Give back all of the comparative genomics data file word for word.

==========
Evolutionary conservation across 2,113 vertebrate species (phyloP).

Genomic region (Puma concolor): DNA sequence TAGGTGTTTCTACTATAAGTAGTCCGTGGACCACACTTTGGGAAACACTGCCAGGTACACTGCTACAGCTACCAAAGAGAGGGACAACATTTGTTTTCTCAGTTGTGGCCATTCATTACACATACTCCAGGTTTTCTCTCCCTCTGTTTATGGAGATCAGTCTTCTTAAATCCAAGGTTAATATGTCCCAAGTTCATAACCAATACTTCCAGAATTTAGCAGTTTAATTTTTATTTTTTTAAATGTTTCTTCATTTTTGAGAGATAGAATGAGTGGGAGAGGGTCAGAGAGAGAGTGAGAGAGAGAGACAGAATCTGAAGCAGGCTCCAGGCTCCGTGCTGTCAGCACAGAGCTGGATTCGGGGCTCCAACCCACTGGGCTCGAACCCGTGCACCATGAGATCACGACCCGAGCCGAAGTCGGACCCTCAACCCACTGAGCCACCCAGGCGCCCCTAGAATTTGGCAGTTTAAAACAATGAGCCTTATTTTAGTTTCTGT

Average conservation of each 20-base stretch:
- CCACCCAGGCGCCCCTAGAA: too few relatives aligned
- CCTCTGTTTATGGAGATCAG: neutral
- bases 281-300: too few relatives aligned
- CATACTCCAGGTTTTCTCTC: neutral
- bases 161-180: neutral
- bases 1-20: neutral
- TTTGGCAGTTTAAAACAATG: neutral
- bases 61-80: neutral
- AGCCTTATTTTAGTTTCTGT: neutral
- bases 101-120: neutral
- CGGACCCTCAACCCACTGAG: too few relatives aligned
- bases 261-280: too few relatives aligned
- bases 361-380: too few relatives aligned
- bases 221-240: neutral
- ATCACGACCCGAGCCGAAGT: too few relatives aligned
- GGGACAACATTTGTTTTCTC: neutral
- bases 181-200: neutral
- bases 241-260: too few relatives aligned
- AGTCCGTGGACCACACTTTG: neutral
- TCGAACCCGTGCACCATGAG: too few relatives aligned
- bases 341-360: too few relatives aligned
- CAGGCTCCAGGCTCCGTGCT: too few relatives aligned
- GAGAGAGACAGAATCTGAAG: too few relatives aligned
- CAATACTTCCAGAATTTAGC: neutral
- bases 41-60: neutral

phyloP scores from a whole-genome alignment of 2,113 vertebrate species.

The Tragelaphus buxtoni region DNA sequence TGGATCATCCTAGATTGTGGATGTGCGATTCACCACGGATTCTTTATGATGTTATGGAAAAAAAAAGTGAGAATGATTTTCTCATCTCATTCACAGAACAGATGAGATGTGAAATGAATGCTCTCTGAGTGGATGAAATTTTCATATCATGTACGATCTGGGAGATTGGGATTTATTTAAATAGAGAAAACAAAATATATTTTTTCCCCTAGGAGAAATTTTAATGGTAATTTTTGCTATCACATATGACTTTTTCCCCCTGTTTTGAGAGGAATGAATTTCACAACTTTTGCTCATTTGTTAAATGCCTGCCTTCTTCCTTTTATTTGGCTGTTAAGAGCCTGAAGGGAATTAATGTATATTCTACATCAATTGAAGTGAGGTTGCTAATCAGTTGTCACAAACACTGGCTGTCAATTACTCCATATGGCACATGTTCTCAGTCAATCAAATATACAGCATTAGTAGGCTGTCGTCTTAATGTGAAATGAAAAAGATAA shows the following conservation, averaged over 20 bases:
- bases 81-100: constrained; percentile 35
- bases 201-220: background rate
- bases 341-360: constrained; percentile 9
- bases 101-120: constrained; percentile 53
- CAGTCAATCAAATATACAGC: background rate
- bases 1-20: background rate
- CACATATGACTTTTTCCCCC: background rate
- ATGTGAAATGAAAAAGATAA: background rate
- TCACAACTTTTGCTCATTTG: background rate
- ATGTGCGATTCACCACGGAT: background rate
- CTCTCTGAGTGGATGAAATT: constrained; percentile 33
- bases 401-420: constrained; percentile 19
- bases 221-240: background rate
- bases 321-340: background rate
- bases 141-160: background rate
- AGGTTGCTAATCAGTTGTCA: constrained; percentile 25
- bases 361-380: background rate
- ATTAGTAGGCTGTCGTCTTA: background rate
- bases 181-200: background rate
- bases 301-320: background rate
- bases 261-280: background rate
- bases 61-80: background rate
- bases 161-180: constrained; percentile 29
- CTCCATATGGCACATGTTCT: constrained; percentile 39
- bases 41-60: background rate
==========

Evolutionary conservation across 2,113 vertebrate species (phyloP).

Genomic region (Puma concolor): DNA sequence TAGGTGTTTCTACTATAAGTAGTCCGTGGACCACACTTTGGGAAACACTGCCAGGTACACTGCTACAGCTACCAAAGAGAGGGACAACATTTGTTTTCTCAGTTGTGGCCATTCATTACACATACTCCAGGTTTTCTCTCCCTCTGTTTATGGAGATCAGTCTTCTTAAATCCAAGGTTAATATGTCCCAAGTTCATAACCAATACTTCCAGAATTTAGCAGTTTAATTTTTATTTTTTTAAATGTTTCTTCATTTTTGAGAGATAGAATGAGTGGGAGAGGGTCAGAGAGAGAGTGAGAGAGAGAGACAGAATCTGAAGCAGGCTCCAGGCTCCGTGCTGTCAGCACAGAGCTGGATTCGGGGCTCCAACCCACTGGGCTCGAACCCGTGCACCATGAGATCACGACCCGAGCCGAAGTCGGACCCTCAACCCACTGAGCCACCCAGGCGCCCCTAGAATTTGGCAGTTTAAAACAATGAGCCTTATTTTAGTTTCTGT

Average conservation of each 20-base stretch:
- CCACCCAGGCGCCCCTAGAA: too few relatives aligned
- CCTCTGTTTATGGAGATCAG: neutral
- bases 281-300: too few relatives aligned
- CATACTCCAGGTTTTCTCTC: neutral
- bases 161-180: neutral
- bases 1-20: neutral
- TTTGGCAGTTTAAAACAATG: neutral
- bases 61-80: neutral
- AGCCTTATTTTAGTTTCTGT: neutral
- bases 101-120: neutral
- CGGACCCTCAACCCACTGAG: too few relatives aligned
- bases 261-280: too few relatives aligned
- bases 361-380: too few relatives aligned
- bases 221-240: neutral
- ATCACGACCCGAGCCGAAGT: too few relatives aligned
- GGGACAACATTTGTTTTCTC: neutral
- bases 181-200: neutral
- bases 241-260: too few relatives aligned
- AGTCCGTGGACCACACTTTG: neutral
- TCGAACCCGTGCACCATGAG: too few relatives aligned
- bases 341-360: too few relatives aligned
- CAGGCTCCAGGCTCCGTGCT: too few relatives aligned
- GAGAGAGACAGAATCTGAAG: too few relatives aligned
- CAATACTTCCAGAATTTAGC: neutral
- bases 41-60: neutral

phyloP scores from a whole-genome alignment of 2,113 vertebrate species.

The Tragelaphus buxtoni region DNA sequence TGGATCATCCTAGATTGTGGATGTGCGATTCACCACGGATTCTTTATGATGTTATGGAAAAAAAAAGTGAGAATGATTTTCTCATCTCATTCACAGAACAGATGAGATGTGAAATGAATGCTCTCTGAGTGGATGAAATTTTCATATCATGTACGATCTGGGAGATTGGGATTTATTTAAATAGAGAAAACAAAATATATTTTTTCCCCTAGGAGAAATTTTAATGGTAATTTTTGCTATCACATATGACTTTTTCCCCCTGTTTTGAGAGGAATGAATTTCACAACTTTTGCTCATTTGTTAAATGCCTGCCTTCTTCCTTTTATTTGGCTGTTAAGAGCCTGAAGGGAATTAATGTATATTCTACATCAATTGAAGTGAGGTTGCTAATCAGTTGTCACAAACACTGGCTGTCAATTACTCCATATGGCACATGTTCTCAGTCAATCAAATATACAGCATTAGTAGGCTGTCGTCTTAATGTGAAATGAAAAAGATAA shows the following conservation, averaged over 20 bases:
- bases 81-100: constrained; percentile 35
- bases 201-220: background rate
- bases 341-360: constrained; percentile 9
- bases 101-120: constrained; percentile 53
- CAGTCAATCAAATATACAGC: background rate
- bases 1-20: background rate
- CACATATGACTTTTTCCCCC: background rate
- ATGTGAAATGAAAAAGATAA: background rate
- TCACAACTTTTGCTCATTTG: background rate
- ATGTGCGATTCACCACGGAT: background rate
- CTCTCTGAGTGGATGAAATT: constrained; percentile 33
- bases 401-420: constrained; percentile 19
- bases 221-240: background rate
- bases 321-340: background rate
- bases 141-160: background rate
- AGGTTGCTAATCAGTTGTCA: constrained; percentile 25
- bases 361-380: background rate
- ATTAGTAGGCTGTCGTCTTA: background rate
- bases 181-200: background rate
- bases 301-320: background rate
- bases 261-280: background rate
- bases 61-80: background rate
- bases 161-180: constrained; percentile 29
- CTCCATATGGCACATGTTCT: constrained; percentile 39
- bases 41-60: background rate